Story Archive

Elder-1

ALISON HUNT - SENIOR DESERT WOMAN

Posted on April 2, 2012 by
Raymond
on the road at
Areyonga, Northern Territory

 

 

The Desert Oak grows slowly in its first years, appearing to linger in an extended adolescence.      

Beneath the surface the tap root furiously seeks the water table.

 

Sometime in the late 1940's, Alison Hunt was born in the small mission community of Areyonga. While the country traditionally belonged to the Malbunka family, it became a refuge for displaced Pitjantjatjara people. Alison's mother had walked there with her mother, father and sister from the South-West Petermann Ranges, many hundreds of kilometres away.

As she gave birth to Alison, her mother died, in the bush, under a tree.

In accordance with law & custom she was buried quickly and her parents walked back to their tribal lands. The baby was left with extended family to be raised.

In that time of terrible upheaval for Aboriginal people, the sadness could not be borne by the family to whom the baby had been entrusted. They had neither food nor clothes. Beyond that their grief for the dead mother was too deep. In Aboriginal culture they were too "sorry".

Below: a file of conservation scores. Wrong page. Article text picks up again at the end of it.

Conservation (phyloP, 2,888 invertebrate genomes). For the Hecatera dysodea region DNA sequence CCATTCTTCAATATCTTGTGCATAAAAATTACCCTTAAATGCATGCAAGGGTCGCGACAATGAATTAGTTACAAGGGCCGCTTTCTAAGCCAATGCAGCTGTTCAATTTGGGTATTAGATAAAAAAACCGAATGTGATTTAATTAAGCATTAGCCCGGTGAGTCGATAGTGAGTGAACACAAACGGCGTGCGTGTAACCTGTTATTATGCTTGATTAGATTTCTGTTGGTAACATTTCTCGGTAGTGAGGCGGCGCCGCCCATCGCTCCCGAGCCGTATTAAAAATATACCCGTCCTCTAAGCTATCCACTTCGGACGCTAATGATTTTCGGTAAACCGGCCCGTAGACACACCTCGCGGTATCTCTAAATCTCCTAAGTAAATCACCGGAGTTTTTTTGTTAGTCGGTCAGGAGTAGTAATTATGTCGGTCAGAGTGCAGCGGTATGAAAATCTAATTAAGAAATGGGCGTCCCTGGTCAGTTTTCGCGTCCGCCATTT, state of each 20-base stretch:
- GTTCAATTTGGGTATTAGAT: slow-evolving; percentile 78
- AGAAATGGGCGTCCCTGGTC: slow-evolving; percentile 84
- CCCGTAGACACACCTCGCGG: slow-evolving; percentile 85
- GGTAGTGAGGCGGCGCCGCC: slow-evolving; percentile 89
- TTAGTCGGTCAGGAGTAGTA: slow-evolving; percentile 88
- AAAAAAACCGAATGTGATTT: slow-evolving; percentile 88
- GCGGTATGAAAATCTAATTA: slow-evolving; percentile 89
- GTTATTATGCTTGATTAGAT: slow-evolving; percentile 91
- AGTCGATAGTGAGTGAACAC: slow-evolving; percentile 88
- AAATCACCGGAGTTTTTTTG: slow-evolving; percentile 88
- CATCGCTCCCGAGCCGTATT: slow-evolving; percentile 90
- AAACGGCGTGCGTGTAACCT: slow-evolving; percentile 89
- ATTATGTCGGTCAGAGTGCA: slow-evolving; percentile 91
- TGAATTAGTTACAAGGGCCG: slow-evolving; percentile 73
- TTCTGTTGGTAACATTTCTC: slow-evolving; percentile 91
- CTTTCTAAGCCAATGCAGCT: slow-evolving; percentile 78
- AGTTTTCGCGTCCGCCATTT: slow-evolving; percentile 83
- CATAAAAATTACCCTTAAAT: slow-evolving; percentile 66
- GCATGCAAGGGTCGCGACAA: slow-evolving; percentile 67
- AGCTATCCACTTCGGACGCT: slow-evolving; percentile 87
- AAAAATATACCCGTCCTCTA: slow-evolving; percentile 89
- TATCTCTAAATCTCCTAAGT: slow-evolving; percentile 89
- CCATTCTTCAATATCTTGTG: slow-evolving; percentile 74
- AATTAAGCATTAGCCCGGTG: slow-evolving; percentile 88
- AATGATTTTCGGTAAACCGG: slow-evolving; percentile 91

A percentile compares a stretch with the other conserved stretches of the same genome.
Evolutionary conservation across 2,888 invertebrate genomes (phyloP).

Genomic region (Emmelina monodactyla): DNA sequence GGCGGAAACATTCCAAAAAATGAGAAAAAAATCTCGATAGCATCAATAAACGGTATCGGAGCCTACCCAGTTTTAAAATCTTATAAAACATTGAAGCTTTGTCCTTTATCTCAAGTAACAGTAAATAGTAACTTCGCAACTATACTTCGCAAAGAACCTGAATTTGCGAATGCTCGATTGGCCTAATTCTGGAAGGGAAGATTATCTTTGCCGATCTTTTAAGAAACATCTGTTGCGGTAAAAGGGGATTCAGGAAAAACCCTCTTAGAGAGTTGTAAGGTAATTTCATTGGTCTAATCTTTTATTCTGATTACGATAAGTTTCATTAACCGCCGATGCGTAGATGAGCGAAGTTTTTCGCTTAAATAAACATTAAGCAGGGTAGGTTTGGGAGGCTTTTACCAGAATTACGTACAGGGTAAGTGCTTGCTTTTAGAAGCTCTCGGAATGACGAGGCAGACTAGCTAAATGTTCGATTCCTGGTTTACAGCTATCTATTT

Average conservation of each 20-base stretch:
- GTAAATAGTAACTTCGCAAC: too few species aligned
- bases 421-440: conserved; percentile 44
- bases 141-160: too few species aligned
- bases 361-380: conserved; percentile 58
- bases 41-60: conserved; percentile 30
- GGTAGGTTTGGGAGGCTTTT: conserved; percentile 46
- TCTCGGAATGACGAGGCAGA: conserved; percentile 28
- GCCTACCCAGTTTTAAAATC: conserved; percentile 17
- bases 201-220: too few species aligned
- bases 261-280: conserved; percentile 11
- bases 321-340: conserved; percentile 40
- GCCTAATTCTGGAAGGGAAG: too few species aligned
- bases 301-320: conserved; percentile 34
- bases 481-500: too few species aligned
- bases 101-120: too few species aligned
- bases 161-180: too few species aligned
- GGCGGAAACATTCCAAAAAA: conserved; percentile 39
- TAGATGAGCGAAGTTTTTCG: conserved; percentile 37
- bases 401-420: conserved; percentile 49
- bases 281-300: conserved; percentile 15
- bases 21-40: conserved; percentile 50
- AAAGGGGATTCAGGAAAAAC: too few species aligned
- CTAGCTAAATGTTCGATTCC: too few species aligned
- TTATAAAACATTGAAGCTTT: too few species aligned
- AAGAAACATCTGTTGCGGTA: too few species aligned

Alison explained to me that "sorry" is more than grief. Aboriginal people become disorientated and emotionally helpless in the face of death. It might be that in a society that lacks a notion of individualism, death kills part of the clan itself, leaving the family in state of living death.

In any case they asked Wilfred Swift, a Western Aranda man who was working in the Areyonga mission store as a Lutheran evangelist, to adopt the child. Wilfred's wife, Lucy Malbunka Swift, was happy to accept the baby and Alison was raised as a Western Aranda woman.

At the age of 12 Alison was told the story of her birth. She had always wondered why the Pitjantjatjara mobs at Areyonga had called out to her.  "Pitja nuna na la kutu" ... "Come over here to us".